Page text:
A modern take on the circular mill with a portable twist is the ‘swing saw’. There are a few popular manufactures that popped out; Peterson, Lucas, and Mahoe are the ones I seriously considered. Instead of moving the log past a very large fixed blade like the traditional circular mill these designs mounts the motor and a smaller blade on a carriage that rolls on a portable frame sitting over the log. Part of the magic is a flush mounted blade that allows the lumber to be cut off the log one piece at a time. The first pass cuts vertically then the return cuts horizontally. Lots of ‘pluses’ for this system. You don’t have to move the log, you can cut where it drops (as long as you’re not on hill), plenty of options in sizes/features, and you get the benefit of flexible blade sharpening/repair. The down side from my perspective is really just cost. These mills are a little more expensive.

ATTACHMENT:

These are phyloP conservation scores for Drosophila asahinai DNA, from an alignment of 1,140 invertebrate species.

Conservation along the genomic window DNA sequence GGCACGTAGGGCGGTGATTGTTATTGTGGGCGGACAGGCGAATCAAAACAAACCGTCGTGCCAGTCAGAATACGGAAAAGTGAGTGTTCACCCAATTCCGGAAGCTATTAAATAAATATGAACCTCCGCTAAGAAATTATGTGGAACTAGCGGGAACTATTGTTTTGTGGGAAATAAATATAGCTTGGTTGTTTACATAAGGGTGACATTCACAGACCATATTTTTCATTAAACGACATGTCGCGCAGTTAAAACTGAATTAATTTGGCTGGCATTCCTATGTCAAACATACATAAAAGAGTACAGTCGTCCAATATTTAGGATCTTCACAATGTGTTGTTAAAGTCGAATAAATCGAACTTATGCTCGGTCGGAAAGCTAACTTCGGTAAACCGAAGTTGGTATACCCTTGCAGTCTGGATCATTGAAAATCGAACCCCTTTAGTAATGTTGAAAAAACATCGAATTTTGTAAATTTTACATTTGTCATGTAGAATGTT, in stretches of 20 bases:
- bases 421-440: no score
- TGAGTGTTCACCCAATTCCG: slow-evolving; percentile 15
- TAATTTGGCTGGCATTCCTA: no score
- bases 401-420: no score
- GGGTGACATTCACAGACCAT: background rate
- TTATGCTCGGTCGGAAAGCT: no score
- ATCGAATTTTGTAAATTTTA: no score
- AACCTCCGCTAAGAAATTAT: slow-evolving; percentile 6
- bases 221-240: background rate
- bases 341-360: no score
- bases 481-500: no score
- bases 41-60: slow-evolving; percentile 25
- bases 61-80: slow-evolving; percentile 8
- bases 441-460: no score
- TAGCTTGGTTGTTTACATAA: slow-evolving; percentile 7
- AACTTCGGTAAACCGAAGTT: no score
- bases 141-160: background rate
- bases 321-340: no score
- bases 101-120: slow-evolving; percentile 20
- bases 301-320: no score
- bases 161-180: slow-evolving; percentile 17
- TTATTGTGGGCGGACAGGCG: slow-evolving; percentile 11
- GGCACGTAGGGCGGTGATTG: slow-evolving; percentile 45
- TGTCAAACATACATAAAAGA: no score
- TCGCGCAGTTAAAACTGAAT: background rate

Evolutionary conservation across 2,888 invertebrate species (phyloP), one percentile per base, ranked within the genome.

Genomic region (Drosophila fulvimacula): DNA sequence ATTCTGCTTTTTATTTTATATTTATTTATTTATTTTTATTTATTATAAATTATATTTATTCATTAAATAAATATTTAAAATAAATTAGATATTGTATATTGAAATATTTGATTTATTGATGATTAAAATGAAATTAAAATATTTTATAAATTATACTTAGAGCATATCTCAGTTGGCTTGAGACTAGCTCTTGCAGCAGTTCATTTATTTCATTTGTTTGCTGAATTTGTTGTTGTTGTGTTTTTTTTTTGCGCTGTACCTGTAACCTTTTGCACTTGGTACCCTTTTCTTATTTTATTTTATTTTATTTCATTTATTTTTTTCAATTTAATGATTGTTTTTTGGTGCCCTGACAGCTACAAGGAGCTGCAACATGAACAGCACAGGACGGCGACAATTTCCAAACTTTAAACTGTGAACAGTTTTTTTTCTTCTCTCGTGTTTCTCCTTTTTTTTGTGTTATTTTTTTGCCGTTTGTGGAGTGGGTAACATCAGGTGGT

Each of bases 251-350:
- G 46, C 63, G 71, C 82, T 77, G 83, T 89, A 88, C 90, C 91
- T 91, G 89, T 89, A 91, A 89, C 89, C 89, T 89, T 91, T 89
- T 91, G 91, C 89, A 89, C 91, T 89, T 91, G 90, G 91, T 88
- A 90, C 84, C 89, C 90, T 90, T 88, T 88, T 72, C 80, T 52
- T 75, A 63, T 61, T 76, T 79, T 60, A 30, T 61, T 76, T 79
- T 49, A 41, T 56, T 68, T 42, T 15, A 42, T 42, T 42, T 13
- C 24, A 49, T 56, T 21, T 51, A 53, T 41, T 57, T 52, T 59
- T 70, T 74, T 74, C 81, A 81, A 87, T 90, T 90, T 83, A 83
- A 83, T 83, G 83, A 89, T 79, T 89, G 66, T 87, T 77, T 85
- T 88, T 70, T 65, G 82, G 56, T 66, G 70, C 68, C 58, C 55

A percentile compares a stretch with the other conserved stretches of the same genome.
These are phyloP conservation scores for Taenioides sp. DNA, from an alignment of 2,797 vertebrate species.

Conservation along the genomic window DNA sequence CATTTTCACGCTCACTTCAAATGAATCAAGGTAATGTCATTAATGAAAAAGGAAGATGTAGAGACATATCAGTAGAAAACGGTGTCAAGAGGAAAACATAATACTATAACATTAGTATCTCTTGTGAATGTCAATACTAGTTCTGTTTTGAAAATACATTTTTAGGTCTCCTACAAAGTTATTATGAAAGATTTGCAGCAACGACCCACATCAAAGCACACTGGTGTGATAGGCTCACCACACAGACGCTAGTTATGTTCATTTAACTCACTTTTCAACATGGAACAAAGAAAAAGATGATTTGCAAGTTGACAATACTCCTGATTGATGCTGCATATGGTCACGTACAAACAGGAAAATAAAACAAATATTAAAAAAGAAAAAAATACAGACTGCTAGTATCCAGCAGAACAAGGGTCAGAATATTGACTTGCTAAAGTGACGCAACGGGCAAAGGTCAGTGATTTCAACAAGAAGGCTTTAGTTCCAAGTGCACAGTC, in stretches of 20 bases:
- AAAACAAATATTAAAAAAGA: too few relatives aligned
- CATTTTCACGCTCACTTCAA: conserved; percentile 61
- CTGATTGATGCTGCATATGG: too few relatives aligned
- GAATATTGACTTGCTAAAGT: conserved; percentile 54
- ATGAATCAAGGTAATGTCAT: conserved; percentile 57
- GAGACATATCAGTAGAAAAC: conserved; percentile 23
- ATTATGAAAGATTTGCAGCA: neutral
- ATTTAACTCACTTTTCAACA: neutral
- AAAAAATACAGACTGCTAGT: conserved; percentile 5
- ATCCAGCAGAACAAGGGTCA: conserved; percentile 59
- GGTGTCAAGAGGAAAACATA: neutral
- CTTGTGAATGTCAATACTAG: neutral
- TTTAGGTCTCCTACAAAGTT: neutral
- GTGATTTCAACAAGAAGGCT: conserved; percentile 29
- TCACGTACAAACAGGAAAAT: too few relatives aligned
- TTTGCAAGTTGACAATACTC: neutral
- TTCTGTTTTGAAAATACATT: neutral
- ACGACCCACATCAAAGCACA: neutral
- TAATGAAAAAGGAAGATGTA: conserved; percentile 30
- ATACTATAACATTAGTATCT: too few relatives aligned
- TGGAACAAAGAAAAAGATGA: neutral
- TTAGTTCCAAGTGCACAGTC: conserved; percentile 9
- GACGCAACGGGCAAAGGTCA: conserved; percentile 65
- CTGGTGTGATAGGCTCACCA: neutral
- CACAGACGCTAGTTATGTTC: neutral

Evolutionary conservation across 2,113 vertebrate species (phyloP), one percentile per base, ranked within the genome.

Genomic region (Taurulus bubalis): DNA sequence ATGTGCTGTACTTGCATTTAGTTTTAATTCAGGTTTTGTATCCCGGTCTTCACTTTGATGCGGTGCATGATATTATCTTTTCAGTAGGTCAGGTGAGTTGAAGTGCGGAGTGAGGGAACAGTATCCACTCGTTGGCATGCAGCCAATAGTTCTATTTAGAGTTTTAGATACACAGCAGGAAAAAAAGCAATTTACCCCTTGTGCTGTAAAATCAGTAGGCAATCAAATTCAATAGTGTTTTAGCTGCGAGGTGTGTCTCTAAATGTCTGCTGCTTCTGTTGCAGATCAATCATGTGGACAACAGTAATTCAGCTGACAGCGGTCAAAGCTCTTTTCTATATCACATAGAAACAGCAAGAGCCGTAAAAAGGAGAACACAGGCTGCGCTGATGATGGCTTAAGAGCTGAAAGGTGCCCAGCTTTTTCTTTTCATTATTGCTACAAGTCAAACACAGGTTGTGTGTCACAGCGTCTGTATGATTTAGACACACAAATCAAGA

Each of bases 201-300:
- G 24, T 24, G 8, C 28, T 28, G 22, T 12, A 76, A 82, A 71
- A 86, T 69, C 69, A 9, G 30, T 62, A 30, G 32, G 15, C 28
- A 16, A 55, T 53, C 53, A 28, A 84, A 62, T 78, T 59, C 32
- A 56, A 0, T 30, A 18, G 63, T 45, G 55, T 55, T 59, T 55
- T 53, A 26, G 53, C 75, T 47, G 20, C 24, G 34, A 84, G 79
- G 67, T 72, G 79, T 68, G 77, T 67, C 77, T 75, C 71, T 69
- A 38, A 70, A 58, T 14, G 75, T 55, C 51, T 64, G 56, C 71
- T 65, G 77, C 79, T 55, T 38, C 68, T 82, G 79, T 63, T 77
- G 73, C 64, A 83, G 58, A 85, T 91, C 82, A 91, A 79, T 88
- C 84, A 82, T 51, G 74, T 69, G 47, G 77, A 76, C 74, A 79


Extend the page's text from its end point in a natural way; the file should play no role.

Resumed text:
Next class of mill uses a cutting head on a set of rails attached to the log to cut. Commonly called ‘Alaska Mills’ they generally use chainsaw power head and a simple jig to hold the saw, although I did find a company that manufactures a small band-saw for use in this style of mill. Cuts are made by manually (pushing) the saw along the rail. The guide rails can be simply a piece of lumber attached to the log or more elaborate (and accurate) and guides of extruded aluminum. This set up is the ultimate light weight, simple ‘down and dirty’ way to mill lumber. Pluses include dual use of the power head, you can fell the tree and cut it into lumber with one motor. Sharpening is easy and I already have all the tools and skills needed and chain is not nearly as affected by dirty wood, although if you went the band saw route same concerns previously mentioned apply. Also, like the swing mill you don’t have to move the log. The main downside I see just watching is that it sure seems like a lot of work to be pushing that saw by hand bent over the log and the setup looks rather tedious and slow.